It is a lesson in causality and why the Bible says to move on when dealing with unreceptive audiences. The reason being that if you treat the Word and your audience like a sharp stick and a big cat exhibit respectively, at some point you're going to get mauled and you'll only have yourself to blame.

I mean, we don't have any account of this teenager explicitly affirming the sacrament of death, do we?

No, but we do know he has internalized its assumptions, as you indicate later.

Let's not get too sanctimonious here. This is the same blog, that advocates exporting all Muslims from this country, supports rounding up 10-20 million illegal immigrants,

Yep. To be startled by a young man insouciantly reacting to the cold-blooded murder of an elderly man in front of his high school with; why kill him when you can physcically and spiritually degrade him instead? is riding a high-horse.

The reason many of us favor immigration restrictions is to prevent the importation of a creed that holds murder as a legitimate means of rebuking theological dissenters, restoring familial "pride" and punishing petty thievery. We also worry how disputes within the drug trade are typically resolved. In short, we're motivated by a desire to strengthen the social fabric and to minimize violence, yet your response has a sit back and enjoy the carnage, aspect to it.

Most pro-life groups now are kind of "down" on sign-holding on a regular basis.

Lydia, for reasons that have been discussed before on your other threads, I'm opposed to displaying graphic images of aborted babies, just as I am repelled when the AP runs a photo of a Marine dying in Afghanistan - against the wishes of his parents no less - as there is something obscene about it. However, signs are important to any prayer vigil/protest and Jim Pouillon was killed holding one of a healthy unborn baby with the word Life emblazoned across it. If we are afraid to post even signs such as that, then it won't be long before we completely retreat from public view due to the fear of political violence.

One story stated the sign was double-sided. The one side showed the healthy baby with "life" and the other side an aborted child with "abortion." Not that that makes any difference to the evil of murdering him. I myself would not choose to display graphic pictures of aborted children, but I think such images have made a difference to some people. It's a difficult decision, but I would not go that route.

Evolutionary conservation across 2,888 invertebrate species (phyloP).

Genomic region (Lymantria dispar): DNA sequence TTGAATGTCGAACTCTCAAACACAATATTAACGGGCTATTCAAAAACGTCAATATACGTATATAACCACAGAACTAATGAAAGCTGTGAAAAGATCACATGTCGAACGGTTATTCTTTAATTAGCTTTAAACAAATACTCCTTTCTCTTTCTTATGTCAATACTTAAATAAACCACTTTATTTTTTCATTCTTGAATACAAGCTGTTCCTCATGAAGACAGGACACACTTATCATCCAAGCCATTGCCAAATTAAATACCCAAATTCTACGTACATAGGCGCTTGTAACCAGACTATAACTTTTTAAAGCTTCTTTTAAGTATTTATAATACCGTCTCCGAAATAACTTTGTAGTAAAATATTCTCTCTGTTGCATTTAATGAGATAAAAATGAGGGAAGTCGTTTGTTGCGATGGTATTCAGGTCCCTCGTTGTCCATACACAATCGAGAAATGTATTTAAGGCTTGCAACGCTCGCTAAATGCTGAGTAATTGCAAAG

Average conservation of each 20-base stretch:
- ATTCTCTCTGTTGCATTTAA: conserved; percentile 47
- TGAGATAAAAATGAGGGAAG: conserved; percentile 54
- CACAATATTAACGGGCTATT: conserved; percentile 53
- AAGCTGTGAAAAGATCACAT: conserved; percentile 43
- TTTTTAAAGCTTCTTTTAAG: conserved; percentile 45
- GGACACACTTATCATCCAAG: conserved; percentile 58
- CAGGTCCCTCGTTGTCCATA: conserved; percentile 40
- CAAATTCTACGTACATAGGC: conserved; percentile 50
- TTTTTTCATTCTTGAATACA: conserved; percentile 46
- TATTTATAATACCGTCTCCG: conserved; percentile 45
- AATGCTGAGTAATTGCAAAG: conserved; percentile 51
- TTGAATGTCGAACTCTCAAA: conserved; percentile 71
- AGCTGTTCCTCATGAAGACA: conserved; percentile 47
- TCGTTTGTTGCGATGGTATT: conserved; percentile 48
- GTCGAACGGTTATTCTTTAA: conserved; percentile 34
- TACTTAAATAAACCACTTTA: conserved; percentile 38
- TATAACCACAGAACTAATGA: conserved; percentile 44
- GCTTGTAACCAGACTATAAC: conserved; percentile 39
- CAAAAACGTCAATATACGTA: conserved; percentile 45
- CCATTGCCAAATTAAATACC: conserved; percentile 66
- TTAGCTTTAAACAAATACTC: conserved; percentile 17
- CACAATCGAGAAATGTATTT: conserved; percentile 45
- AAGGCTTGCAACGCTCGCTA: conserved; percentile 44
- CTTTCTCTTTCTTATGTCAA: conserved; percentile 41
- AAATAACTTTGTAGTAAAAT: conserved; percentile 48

The hearts of the terminally desensitized and those in the throes of guilt are only likely to further calcify after exposure to spiritually violent, desecrated images of God.

Yet those pictures only display the reality of what is done.

Understood, but it doesn't make that reality any more intelligible, or approachable to most.

Going back to the main topic, I think it is very likely that this teenager is a young ruffian in the making, but considering that you yourself have written how political awareness to the culture wars doesn't usually begin until college age for liberals, I think it is more likely he is simply a callous thug, motivated by what he perceived as the fringe status of Pouillon, (and I will assert that a PETA protester using the exact same tactics would be viewed the same way) and not by any pro-choice sympathies.

I think it's surprising that you think he would have perceived a PETA protester as having an equally fringe societal status. And I can't recall anywhere that I have said that a young person from a randomly selected home in the U.S., including a home with apolitical or liberal parents, going all his life to public school, would somehow be unaware of the culture wars, including the abortion issue! I have to believe that this is a misunderstanding of something I have said elsewhere.

What you've written before is along the lines of how college is a time for doubt that can turn conservative Christian minds. So I read it to suggest that college is when all students are exposed to liberal ideas in a strong way. You are right I shouldn't have used the word "awareness", but in some ways college is a chance to puzzle out certain political questions on their own, so there is a type of openness that wasn't there before. It is also a more politically active place generally speaking, which is why so many universities are the spark of liberalizing social reforms and consequent government crackdowns.